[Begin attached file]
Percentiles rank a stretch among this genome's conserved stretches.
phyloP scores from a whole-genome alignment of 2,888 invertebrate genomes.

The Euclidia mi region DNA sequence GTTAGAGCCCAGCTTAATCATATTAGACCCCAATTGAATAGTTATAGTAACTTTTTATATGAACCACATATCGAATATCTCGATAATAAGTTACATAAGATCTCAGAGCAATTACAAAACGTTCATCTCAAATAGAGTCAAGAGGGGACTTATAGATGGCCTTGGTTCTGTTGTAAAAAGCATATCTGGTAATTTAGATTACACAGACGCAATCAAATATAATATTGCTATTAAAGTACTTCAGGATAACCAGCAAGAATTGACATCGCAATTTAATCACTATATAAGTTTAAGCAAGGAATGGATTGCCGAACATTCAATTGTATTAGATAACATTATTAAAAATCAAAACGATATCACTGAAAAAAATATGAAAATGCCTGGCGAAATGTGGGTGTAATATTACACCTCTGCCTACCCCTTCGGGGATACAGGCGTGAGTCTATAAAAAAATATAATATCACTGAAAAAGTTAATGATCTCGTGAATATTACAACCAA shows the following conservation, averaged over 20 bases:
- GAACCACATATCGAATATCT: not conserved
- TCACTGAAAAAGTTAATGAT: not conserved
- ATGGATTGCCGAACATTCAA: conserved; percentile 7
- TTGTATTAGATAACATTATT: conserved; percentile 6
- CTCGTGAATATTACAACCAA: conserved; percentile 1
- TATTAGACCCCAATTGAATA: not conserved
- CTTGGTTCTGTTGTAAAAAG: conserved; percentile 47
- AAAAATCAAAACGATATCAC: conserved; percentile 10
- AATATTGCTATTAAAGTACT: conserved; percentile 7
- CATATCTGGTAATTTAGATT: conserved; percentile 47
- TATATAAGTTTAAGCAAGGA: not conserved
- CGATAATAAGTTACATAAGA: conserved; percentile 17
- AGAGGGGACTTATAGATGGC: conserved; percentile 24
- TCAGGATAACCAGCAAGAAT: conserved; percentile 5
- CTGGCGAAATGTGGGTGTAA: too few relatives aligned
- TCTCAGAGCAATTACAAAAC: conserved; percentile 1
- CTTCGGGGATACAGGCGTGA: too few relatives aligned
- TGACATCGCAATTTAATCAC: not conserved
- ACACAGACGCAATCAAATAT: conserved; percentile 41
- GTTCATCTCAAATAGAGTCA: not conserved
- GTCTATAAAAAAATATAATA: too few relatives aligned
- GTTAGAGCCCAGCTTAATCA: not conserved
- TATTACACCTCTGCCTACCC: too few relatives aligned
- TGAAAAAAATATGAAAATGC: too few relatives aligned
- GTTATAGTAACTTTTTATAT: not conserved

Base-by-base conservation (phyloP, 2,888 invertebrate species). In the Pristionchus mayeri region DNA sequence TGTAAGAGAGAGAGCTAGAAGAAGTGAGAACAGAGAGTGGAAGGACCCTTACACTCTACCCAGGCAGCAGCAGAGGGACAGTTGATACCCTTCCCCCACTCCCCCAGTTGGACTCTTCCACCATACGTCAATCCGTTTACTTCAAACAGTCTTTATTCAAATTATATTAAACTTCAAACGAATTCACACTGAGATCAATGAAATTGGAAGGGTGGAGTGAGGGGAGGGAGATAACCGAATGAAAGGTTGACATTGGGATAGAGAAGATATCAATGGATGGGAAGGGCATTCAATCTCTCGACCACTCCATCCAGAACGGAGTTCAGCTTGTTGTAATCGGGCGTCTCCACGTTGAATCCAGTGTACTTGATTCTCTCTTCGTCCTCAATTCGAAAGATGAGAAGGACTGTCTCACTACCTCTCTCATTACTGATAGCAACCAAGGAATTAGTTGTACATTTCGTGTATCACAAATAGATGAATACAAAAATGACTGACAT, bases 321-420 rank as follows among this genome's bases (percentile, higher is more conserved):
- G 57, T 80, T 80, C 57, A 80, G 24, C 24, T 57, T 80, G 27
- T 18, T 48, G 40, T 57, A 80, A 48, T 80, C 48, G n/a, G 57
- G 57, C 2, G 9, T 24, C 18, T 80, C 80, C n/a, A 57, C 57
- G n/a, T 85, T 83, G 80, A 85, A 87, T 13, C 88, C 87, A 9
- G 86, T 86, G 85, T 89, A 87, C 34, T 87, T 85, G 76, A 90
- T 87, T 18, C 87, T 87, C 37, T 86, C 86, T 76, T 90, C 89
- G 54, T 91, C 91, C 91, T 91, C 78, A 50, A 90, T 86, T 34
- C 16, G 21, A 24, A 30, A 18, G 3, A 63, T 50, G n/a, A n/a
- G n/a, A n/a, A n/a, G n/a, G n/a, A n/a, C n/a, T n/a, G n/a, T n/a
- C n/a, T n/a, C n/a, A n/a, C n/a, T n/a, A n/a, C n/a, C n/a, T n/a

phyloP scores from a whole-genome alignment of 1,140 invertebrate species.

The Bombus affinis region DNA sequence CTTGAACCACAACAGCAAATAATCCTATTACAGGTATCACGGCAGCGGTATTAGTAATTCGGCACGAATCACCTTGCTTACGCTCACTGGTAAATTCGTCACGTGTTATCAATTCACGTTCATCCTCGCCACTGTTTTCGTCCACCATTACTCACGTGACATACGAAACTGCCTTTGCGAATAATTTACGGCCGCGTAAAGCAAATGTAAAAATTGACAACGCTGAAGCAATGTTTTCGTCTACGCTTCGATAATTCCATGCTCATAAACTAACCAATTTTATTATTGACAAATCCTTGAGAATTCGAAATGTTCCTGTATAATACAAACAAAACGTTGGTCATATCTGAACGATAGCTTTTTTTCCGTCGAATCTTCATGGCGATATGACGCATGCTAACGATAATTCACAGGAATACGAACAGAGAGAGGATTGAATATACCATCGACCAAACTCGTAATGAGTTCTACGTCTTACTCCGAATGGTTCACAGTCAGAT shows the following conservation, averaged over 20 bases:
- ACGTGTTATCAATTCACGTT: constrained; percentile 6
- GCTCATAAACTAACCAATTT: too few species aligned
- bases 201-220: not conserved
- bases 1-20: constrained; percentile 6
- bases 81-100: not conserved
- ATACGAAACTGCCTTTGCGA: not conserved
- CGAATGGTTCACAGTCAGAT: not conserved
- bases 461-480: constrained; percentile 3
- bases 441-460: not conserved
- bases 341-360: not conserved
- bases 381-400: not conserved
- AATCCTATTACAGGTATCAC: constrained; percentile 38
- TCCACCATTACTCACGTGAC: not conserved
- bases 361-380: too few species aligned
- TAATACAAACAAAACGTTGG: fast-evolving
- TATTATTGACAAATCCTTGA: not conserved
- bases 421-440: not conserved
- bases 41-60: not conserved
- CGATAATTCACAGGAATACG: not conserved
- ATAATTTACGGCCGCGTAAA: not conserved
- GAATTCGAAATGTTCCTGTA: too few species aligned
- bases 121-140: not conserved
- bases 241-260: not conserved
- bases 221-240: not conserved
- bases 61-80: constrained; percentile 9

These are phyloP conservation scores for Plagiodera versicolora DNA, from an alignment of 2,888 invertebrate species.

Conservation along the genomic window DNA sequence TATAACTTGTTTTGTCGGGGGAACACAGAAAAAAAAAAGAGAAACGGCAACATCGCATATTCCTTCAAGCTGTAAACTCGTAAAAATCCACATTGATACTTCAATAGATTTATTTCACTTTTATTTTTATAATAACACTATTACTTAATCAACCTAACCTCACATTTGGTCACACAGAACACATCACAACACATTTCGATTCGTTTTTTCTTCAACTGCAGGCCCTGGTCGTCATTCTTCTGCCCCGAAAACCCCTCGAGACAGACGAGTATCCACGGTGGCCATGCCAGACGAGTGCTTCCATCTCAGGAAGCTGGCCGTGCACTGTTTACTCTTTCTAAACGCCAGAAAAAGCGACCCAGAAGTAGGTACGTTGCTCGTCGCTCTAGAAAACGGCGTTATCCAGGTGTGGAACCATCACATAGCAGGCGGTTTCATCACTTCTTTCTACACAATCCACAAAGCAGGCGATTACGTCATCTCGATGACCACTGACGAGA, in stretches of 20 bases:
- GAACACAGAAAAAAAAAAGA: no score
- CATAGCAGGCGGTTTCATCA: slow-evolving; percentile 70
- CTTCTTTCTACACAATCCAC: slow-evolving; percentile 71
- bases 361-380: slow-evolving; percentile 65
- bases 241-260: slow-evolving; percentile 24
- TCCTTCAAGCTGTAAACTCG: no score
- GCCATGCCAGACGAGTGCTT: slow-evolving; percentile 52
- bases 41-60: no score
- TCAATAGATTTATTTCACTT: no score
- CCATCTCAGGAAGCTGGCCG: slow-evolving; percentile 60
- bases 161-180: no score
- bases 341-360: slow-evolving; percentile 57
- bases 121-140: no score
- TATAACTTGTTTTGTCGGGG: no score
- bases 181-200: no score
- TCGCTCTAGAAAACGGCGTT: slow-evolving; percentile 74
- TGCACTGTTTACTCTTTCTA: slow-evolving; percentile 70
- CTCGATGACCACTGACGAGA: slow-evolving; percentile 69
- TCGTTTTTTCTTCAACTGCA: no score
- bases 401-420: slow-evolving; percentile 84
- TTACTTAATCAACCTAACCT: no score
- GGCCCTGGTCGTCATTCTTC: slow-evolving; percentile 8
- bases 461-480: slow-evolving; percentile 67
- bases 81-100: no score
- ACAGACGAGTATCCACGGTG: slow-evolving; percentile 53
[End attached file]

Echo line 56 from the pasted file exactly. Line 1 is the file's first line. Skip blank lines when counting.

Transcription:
- TAATACAAACAAAACGTTGG: fast-evolving